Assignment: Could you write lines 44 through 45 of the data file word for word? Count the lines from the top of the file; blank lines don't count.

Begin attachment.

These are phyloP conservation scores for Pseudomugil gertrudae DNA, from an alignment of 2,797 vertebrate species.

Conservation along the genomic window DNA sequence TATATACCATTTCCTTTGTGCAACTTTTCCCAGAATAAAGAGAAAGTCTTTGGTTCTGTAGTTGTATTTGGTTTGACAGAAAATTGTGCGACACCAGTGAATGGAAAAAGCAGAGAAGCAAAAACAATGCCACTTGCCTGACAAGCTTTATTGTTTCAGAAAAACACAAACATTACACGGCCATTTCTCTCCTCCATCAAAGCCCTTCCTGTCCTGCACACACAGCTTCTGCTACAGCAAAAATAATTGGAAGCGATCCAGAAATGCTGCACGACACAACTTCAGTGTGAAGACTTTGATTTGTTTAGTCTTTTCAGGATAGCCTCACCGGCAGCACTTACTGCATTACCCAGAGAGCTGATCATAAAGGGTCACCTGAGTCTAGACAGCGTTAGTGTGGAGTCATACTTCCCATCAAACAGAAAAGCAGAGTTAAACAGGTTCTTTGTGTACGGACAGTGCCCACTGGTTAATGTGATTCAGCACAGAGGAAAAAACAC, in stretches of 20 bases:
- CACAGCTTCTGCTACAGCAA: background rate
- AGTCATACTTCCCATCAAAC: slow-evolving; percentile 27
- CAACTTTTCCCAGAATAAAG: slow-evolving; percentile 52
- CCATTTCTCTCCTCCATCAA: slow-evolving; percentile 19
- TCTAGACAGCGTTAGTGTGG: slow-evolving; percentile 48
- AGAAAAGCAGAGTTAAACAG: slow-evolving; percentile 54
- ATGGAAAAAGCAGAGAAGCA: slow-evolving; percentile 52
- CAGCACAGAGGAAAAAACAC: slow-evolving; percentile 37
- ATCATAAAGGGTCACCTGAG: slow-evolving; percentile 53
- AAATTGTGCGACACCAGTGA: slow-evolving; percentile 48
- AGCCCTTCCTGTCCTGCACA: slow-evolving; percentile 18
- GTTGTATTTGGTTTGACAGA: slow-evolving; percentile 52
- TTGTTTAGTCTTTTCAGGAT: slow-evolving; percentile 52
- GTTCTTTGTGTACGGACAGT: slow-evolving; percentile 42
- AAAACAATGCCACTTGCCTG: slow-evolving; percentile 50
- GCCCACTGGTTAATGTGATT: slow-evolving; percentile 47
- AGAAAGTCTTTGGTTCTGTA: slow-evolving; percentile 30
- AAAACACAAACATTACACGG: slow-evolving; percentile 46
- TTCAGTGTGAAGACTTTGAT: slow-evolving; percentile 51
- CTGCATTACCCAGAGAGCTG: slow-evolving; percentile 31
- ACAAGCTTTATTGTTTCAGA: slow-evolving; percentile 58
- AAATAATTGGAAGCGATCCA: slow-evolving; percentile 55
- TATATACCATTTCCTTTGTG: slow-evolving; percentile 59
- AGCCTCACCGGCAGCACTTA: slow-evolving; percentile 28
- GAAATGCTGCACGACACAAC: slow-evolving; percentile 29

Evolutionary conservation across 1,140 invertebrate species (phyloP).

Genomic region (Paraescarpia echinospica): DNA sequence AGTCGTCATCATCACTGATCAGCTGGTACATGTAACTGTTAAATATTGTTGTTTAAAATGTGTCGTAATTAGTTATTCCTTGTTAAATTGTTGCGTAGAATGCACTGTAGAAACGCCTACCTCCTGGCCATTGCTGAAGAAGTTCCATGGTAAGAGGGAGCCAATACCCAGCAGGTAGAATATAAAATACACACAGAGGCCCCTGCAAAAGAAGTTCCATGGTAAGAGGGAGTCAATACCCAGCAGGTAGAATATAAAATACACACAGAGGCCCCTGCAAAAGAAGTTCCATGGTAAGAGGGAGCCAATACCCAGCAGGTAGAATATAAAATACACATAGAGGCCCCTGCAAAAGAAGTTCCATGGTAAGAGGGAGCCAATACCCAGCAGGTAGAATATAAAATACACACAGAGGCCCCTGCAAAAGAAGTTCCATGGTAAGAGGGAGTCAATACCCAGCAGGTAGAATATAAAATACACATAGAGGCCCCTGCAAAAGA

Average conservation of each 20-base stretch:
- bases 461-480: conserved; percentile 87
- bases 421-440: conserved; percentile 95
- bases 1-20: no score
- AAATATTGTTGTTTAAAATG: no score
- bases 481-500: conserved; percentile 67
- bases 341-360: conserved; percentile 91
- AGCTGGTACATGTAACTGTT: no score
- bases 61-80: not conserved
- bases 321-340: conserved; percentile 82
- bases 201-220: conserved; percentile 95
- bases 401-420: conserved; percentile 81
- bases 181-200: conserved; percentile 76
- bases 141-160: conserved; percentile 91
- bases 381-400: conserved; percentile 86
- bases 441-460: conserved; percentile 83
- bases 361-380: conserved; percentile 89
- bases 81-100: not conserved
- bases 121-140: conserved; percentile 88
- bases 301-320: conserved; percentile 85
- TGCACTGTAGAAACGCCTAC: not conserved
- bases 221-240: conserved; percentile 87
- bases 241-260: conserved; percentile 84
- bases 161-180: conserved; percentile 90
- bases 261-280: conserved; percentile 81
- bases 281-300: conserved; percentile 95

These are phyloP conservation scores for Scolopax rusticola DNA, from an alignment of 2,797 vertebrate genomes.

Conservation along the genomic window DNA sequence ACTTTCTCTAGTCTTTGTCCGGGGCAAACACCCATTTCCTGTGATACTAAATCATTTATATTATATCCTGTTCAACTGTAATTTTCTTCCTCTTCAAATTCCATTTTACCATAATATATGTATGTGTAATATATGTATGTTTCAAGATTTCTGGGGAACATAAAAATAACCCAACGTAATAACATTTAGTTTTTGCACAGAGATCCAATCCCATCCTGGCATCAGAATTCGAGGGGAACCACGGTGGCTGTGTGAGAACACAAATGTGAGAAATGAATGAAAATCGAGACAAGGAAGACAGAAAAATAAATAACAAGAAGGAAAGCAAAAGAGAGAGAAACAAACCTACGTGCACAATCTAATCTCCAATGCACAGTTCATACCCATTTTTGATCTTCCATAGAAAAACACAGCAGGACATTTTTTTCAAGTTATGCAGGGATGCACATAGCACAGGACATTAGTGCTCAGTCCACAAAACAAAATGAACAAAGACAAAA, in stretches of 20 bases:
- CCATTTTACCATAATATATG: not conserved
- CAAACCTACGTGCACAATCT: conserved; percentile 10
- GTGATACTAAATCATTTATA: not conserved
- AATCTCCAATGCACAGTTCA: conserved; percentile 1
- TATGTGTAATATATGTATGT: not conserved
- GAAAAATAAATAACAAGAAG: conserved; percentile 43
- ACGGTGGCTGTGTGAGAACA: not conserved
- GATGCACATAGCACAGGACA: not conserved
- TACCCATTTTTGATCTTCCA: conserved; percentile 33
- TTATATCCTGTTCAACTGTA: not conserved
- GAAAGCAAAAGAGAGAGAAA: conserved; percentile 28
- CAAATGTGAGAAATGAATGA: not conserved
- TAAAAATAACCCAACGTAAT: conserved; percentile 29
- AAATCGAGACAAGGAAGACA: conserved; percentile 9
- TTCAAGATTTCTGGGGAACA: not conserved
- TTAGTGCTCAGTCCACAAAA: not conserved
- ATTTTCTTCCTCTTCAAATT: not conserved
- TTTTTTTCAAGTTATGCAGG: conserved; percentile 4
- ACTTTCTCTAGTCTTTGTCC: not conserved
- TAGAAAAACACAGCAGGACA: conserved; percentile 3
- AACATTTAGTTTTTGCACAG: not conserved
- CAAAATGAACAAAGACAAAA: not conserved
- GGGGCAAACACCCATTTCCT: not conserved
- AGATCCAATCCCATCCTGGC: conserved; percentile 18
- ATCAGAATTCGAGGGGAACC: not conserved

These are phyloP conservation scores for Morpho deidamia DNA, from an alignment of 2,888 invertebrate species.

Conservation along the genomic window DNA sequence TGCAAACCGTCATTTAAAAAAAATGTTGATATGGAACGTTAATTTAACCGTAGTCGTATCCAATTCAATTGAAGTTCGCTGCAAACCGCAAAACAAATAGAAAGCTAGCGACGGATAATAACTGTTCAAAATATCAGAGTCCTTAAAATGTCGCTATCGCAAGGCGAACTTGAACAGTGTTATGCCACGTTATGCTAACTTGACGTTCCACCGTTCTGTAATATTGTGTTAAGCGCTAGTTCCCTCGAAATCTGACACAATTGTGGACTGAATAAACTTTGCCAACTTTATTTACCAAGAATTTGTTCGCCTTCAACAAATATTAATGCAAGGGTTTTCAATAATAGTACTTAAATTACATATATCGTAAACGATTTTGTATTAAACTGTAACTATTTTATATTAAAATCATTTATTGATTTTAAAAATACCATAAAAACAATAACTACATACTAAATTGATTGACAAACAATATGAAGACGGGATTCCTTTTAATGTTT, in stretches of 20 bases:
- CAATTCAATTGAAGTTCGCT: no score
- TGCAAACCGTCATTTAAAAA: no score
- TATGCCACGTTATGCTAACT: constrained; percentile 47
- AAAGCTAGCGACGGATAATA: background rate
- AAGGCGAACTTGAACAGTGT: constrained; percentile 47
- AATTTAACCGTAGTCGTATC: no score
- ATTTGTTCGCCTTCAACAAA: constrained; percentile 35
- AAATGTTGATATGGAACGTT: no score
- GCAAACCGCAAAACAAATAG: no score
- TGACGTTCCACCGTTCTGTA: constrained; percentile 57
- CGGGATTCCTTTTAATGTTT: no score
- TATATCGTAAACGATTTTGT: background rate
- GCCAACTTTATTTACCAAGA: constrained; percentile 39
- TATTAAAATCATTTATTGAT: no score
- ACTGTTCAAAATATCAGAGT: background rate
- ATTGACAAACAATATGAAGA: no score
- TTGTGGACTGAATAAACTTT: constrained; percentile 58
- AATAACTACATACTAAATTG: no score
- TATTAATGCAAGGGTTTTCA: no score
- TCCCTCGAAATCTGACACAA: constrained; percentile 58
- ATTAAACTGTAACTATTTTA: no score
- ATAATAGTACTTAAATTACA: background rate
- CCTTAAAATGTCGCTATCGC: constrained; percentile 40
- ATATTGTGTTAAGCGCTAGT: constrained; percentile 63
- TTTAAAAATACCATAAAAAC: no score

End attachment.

- bases 381-400: conserved; percentile 86
- bases 441-460: conserved; percentile 83